I have a number of industrial racks I use for servers and storage. They’re a fairly standard design: angle iron and particle board. Interestingly, some came with no feet (which would be fine on concrete, but I have actual tile floors). Some came with only four feet. Some came with eight feet, the other four serving as caps on top of the angle-iron uprights.
When I first got a 3-D printer, I was excited to discover that somebody had already uploaded a design for feet to Thingiverse. The design was for much larger shelves, but it worked—it was, perhaps, the first actually functional print I made.
In the past, we’ve usually stayed in California for our vacations. I decided it was time that Joshua and Matthew saw a little more of the world and, on something of a whim, decided it would be cool to visit the Florida Keys. It had been a long time since I was in the land of John D. MacDonald, Ernest Hemingway, and Jimmy Buffett. I had fond memories and thought the Matthew and Joshua might make some of their own. Continue reading
A year or so ago, I was looking for a new phone. I had been using a Google Nexus 6 for two years, ever since I became a beta tester for Project Fi. I loved Project Fi (Google is eversomuch cooler than any other cellular carrier/MVNO in the US), but getting timely updates—even security updates—for the Nexus was like pulling teeth, and they dropped support for what had been their flagship phone barely a year after I bought it. Add to that the fact that there’s no effective private backup solution for Android devices, and I didn’t have any real choice. I had an old iPhone 5 that I had owned for maybe four years, and it was still running the latest version of iOS with all the security updates delivered instantly, while my three-years-newer Android was a security breach waiting to happen.
What better test of new orthotics than tromping around Key West and then Disney World for two weeks?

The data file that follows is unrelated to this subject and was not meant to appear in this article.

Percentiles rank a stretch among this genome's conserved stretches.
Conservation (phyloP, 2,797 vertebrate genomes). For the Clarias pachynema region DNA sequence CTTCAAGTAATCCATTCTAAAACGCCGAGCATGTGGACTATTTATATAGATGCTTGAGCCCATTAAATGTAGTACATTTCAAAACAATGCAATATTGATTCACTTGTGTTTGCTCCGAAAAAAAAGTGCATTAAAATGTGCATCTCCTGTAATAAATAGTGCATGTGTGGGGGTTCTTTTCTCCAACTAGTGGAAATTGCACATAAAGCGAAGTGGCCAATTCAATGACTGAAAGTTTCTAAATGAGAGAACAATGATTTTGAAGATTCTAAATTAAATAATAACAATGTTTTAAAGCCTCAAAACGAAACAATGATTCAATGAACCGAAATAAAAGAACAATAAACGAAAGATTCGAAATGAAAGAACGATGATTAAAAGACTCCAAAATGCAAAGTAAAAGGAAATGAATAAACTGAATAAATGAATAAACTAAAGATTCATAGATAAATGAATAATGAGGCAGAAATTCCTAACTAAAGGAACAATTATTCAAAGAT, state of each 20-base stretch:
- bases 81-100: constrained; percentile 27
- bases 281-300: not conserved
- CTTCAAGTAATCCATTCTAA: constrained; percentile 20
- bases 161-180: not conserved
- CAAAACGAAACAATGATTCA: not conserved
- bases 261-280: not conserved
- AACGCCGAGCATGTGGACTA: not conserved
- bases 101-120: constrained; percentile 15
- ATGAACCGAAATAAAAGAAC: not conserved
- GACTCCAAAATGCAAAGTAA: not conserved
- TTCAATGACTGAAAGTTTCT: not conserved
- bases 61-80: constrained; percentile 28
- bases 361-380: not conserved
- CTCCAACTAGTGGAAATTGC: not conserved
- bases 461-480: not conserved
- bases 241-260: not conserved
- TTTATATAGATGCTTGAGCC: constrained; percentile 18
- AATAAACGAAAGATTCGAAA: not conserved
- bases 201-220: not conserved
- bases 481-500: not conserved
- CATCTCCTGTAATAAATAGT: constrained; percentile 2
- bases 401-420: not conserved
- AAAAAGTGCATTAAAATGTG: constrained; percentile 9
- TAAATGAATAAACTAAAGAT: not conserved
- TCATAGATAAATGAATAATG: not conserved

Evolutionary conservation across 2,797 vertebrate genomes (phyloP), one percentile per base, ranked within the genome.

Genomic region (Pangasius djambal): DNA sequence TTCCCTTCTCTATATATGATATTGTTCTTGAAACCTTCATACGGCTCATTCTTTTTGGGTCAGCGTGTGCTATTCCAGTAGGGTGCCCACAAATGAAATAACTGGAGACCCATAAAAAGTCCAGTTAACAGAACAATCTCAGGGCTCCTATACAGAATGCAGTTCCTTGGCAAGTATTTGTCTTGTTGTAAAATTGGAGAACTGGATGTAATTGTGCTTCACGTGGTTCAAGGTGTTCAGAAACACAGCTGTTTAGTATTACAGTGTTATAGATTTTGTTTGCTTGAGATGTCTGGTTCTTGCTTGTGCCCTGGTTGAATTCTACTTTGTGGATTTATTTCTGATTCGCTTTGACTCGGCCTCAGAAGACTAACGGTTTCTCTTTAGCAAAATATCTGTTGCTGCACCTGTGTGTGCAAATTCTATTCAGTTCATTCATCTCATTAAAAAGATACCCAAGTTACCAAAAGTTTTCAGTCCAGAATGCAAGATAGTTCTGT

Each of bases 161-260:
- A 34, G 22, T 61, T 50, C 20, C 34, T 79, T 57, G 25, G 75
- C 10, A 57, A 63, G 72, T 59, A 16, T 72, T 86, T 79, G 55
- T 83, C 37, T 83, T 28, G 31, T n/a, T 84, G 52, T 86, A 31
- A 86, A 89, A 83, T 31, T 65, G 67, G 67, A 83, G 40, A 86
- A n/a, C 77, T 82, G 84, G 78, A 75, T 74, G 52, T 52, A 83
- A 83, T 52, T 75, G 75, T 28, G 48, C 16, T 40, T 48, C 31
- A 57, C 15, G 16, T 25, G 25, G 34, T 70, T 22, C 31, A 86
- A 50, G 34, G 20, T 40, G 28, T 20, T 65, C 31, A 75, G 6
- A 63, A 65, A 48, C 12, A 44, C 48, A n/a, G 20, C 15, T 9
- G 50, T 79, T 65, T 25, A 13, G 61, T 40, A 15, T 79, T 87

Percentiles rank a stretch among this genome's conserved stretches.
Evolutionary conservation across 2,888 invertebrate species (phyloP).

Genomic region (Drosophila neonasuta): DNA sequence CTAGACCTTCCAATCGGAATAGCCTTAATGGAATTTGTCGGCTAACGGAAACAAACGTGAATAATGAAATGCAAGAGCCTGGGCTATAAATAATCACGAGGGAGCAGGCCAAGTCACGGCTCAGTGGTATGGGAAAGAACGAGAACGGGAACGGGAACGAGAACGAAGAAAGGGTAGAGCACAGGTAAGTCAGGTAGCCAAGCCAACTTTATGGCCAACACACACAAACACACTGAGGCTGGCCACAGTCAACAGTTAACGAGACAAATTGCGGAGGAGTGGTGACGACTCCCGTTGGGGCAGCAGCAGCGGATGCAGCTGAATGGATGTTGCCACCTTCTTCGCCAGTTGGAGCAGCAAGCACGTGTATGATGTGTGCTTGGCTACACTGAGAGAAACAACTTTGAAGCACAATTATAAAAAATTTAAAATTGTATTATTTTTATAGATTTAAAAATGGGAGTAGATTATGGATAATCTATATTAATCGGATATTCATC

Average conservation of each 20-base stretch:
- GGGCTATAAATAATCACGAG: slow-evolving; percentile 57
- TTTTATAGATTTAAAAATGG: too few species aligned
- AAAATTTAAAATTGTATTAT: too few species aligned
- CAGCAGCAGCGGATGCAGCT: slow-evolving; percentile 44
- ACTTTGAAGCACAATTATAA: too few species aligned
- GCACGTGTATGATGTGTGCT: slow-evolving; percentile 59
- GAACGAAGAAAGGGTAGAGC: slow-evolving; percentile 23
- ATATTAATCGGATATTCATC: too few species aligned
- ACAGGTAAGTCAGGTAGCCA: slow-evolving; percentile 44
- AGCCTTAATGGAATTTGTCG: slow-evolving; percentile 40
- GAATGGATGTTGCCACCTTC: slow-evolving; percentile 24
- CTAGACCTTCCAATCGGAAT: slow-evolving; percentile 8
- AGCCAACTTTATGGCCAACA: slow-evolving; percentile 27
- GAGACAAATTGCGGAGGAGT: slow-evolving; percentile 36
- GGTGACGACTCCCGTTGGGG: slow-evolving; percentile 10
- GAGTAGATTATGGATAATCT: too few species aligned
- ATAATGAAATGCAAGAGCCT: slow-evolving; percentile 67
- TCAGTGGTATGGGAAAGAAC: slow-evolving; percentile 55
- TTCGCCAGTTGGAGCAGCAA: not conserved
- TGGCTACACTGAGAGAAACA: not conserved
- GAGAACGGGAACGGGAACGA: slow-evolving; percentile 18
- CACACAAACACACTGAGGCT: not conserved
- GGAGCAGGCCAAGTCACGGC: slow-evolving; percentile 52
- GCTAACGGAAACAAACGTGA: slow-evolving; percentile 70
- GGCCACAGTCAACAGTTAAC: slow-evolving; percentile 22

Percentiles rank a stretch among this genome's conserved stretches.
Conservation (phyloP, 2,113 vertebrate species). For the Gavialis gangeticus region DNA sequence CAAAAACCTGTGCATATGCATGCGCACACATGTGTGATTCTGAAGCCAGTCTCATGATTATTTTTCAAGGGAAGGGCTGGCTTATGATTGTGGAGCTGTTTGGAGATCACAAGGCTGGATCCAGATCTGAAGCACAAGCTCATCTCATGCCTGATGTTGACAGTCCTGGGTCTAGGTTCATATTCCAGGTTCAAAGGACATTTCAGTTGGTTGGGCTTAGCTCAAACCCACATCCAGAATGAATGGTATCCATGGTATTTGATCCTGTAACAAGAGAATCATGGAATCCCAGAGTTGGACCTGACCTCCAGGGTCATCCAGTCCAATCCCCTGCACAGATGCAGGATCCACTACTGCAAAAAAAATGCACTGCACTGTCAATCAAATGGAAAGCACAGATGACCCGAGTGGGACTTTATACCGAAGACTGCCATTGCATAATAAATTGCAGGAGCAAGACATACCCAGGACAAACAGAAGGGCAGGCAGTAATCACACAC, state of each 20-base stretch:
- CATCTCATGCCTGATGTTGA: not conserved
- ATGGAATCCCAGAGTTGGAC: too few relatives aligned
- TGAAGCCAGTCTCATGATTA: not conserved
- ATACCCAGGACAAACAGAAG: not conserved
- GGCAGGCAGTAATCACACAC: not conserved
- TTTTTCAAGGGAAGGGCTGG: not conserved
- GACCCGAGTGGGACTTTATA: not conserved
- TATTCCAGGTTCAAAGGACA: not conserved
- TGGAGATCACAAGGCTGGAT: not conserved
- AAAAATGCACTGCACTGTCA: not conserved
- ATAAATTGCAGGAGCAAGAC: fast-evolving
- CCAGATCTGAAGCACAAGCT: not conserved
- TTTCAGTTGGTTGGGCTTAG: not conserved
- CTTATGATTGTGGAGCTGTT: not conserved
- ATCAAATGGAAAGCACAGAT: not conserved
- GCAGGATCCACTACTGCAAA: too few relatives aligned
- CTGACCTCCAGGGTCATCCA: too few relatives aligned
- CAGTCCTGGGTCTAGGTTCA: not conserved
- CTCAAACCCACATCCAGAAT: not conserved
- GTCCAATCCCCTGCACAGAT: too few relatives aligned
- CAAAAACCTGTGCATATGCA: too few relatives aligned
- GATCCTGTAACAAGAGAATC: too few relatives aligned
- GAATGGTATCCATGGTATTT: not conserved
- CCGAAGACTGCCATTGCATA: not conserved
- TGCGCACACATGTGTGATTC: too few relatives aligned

I’d like to say that the shoes were 100% successful. Alas, it was not to be. I endured some pretty remarkable pain, particularly after the second day at Disney. Overall, however, some foot pain is to be expected in such extenuating circumstances, and I was able to (pretty much) keep up with Matthew and Joshua for the whole trip. So, overall, I’d say the plan worked.
If you tried visiting this site (or Loose Associations or twoprops.net or Sacramento Medical Oasis, Inc. or…) over the past five days, you’ve probably been disappointed. I took a little trip with Matthew and Joshua to Key West and, as soon as I got about 3,000 miles from home, a network switch decided to die.
Josh asked me the other day about how we backed up early hard disks when we didn’t have small portable drives, the internet, NAS, or writable DVDs. I started telling him about my teak box with the tambour top that held 50 (or was it 100?) 1.4MB 3½” floppy disks. I remember a routine of running a backup program while feeding disk after disk into the machine for an hour or two every day.
One critically-important aspect to running WordPress sites is keeping everything up-to-date. Not just the WordPress software itself, but themes and plugins. I wrote a quick script to keep everything tidy; it runs as a
cron job, and it runs often.
I remember the shoe store my mother used to take my brother and me to when we were little. I remember men handling my ticklish feet and squeezing them with cold metal implements. I remember being asked, over and over, “Do those feel okay? This is really important. Don’t step off the carpet!” No, they hurt like hell. All of them. Every time. But I quickly got the message that the right answer was to say they feel okay. I remember how, every day, the best part of the day was taking my shoes off at night. When I got to high school, I stopped wearing shoes in favor of tatami sandals. Continue reading
The garden is growing, and I was able to harvest almost enough basil to make a batch of pesto. Even though I had to add some commercial leaves, it still tasted better (in my mind?) than when everything comes from the store.